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The Bat finally reaches Madrid

Teatro Real
12/09/2023 -  & December 13, 2023 (Paris)
Johann Strauss, jr.: Die Fledermaus
Huw Montague Rendall*/Christoph Filler (Gabriel von Eisenstein), Jacquelyn Stucker (Rosalinde), Leon Kosavic (Dr. Falke), Michael Kraus (Frank), Alina Wunderlin (Adele), Marina Viotti (Orlofsky), Magnus Dietrich (Alfred), Kresimir Spicer*/François Piolino (Dr. Blind), Sunnyi Melles (Frosch), Megan Moore (Ida)
Cor de Cambra del Palau de la Música Catalana, Xavier Puig (chorus master), Les Musiciens du Louvre, Marc Minkowski (conductor)

M. Minkowski (© Teatro Real/Javier del Real)

Five years ago, La Scala gave its first performance of the most popular Viennese operetta, Die Fledermaus (1874). Likewise, the present performance is the first at Madrid’s Teatro Real. The dichotomy between opera and operetta may have lasted too long in Mediterranean countries. A Spanish form of operetta, the zarzuela, continues to be vibrant but it’s a different world from opera. Nevertheless, in Spain and in German speaking countries the most accomplished opera singers have a tradition of performing their variation of operetta–Montserrat Caballé, Teresa Berganza, Pilar Lorengar, María Bayo and Alfredo Kraus in the former, or Elisabeth Schwarzkopf, Anneliese Rothenberger, Erna Berger, Fritz Wunderlich and Hermann Prey in the latter.

Almost 150 years after its premiere in Vienna, Die Fledermaus is finally performed in the sacrosanct temple of opera in the Spanish capital, though in a semi‑staged format and with a visiting ensemble. Marc Minkowski, a giant in early music, has an affinity for operetta and has made some of the best recordings of Offenbach’s works. An early music ensemble conducting a late nineteenth century work is an interesting prospect, bringing a fresh outlook and eschewing a heavy‑handed “romantic,” and (in the case of Viennese operetta) schmaltzy tradition. Indeed, as the overture was playing, one sensed a different atmosphere: faster tempi and a lighter sound.

American soprano Jacquelyn Stucker, as Rosalinde, had the most memorable voice, a distinct beautiful timbre, a rich creamy middle but alas, a weak upper register. This was compensated for thanks to her natural comic verve and strong stage presence. Her Act II aria, “Klänge der Heimat” (Czardas), was lively, but with diminished high notes towards the end of the aria. In Act II, when the masked Rosalinde pretended to be a mysterious Hungarian countess, one wished for a stronger fake Hungarian accent, as is usually the case.

German coloratura soprano Alina Wunderlin was a terrific Adele, the Eisensteins’ temperamental chambermaid. She was the perfect soubrette, coquettish and charming with precise (though thin) high notes. Her Act II aria, “Mein Herr Marquis”, was like delicious champagne. Her Act III “Spiel ich die Unschuld vom Lande” aria was utterly charming.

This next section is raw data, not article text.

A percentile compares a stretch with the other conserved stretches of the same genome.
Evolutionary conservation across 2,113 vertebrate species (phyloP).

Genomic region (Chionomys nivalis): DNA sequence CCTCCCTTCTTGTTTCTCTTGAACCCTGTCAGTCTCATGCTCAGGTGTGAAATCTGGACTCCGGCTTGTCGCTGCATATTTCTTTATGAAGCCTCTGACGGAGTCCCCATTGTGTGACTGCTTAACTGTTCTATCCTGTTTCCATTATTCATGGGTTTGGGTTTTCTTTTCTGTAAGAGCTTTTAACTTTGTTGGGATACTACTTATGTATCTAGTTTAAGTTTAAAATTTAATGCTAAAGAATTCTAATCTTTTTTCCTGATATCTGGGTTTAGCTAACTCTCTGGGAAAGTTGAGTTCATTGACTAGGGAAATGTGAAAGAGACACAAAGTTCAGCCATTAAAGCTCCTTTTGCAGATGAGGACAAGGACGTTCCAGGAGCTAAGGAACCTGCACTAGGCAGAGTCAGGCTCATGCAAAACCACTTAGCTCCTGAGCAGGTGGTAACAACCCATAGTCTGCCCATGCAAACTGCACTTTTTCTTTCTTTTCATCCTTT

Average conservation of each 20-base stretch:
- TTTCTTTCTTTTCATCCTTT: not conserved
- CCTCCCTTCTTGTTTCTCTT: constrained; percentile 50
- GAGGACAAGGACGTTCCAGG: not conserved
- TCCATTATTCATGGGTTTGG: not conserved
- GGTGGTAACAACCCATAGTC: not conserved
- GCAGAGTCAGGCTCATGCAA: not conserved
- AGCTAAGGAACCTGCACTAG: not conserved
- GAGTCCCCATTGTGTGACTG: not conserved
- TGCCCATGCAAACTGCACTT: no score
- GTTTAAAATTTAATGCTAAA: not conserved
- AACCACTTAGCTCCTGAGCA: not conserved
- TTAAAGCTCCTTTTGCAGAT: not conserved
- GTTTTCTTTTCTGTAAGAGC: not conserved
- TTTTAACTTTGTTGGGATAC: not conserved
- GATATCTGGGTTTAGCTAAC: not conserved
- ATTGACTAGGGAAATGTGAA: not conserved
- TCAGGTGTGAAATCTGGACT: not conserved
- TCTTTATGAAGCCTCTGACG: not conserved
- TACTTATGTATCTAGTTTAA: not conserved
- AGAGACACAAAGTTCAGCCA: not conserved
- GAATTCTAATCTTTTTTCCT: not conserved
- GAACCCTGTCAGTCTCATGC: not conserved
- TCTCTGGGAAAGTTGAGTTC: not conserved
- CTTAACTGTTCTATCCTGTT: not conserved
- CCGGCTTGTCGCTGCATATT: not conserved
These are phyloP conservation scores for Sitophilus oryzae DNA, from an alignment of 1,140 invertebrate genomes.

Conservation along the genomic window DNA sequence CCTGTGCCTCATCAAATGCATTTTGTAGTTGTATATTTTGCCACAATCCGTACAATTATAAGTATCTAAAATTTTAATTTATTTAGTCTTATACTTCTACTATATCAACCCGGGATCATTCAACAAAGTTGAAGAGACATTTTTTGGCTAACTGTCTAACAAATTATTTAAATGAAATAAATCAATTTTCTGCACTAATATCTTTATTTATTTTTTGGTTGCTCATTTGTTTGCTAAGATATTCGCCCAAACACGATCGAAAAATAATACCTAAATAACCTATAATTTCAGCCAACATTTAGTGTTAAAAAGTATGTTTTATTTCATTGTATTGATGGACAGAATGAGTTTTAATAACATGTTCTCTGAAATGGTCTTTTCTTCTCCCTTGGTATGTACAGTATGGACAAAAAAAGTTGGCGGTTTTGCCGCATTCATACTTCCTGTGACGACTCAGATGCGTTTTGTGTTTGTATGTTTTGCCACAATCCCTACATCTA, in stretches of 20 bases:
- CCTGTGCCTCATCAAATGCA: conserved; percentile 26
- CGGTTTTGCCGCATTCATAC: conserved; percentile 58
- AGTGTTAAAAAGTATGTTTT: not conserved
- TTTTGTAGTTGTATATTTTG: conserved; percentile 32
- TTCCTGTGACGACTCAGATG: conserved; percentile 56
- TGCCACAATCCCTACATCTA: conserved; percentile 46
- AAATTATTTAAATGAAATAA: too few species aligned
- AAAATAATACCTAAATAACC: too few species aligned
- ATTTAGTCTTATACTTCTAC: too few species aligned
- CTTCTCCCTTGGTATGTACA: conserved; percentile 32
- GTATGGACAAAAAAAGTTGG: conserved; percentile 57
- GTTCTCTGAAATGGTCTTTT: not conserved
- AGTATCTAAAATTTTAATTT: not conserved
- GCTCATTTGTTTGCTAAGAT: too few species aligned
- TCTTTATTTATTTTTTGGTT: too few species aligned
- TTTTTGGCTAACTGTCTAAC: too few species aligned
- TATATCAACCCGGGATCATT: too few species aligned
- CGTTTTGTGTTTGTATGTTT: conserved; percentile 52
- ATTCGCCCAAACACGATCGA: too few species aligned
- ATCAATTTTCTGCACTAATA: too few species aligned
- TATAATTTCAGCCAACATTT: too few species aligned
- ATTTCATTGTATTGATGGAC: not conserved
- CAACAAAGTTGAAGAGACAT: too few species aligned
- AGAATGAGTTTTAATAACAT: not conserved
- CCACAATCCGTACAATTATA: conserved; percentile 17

English tenor Huw Montague Rendall, the son of mezzo Diana Montague and tenor David Rendall, was a vibrant Eisenstein, a role that demands charisma more than vocal bravura. He definitely had both.

Croatian baritone Leon Kosavic was delightful as Dr. Falke, Eisenstein’s friend who instigated the whole farce to have his revenge for having been left drunk in the middle of the city dressed in a bat’s outfit. This gave him the ill‑fated sobriquet of Dr. Fledermaus (Dr. Bat), the operetta’s title. One wished the role had more singing. His voice is velvety and sublime, and his stage presence marvelously intense. His phrasing in German was the best of the entire cast.

Swiss mezzo Marina Viotti’s Prince Orlofsky was too masculine, lacking sexual ambiguity, quite an accomplishment in a trousers role, though possibly not a desirable one. Her Act II “Ich lade gern mir Gäste ein... Chacun à son goût” had panache. To add humour, she temporarily pushed Minkowski off the podium to replace him conducting the composer’s Russian March, a piece not in the opera but used together with Thunder and Lightning Polka as fillers in Act III, much of which is spoken dialogue.

I had major fears regarding the third act. How successful can a dialogue‑rich act be in a semi‑staged production? It was a mitigated success. The pleasant surprise was outstanding Swiss-Hungarian actress Sunnyi Melles, performing the spoken role of the drunkard prison guard Frosch. Often this role is overbearing and the humour forced, but here, Melles’s Frosch was the most delectable character of the evening, thanks to her superlative acting skills.

Problems inevitably arise with attempts to have spoken dialogue in a language few understand. Some lines in Spanish were inserted to elicit mostly forced laughs. Ideally, spoken dialogue ought to be in the vernacular, especially in operetta, a lowbrow popular art form. However, it would be impractical for a visiting ensemble, performing in a language not their own (German), to be effective comic actors in another language (Spanish). Perhaps one day the Teatro Real will present its own production of Die Fledermaus, with local singers adept in Spanish, enabling this glorious operetta to become part of the venerable theatre’s repertoire.

Ossama el Naggar



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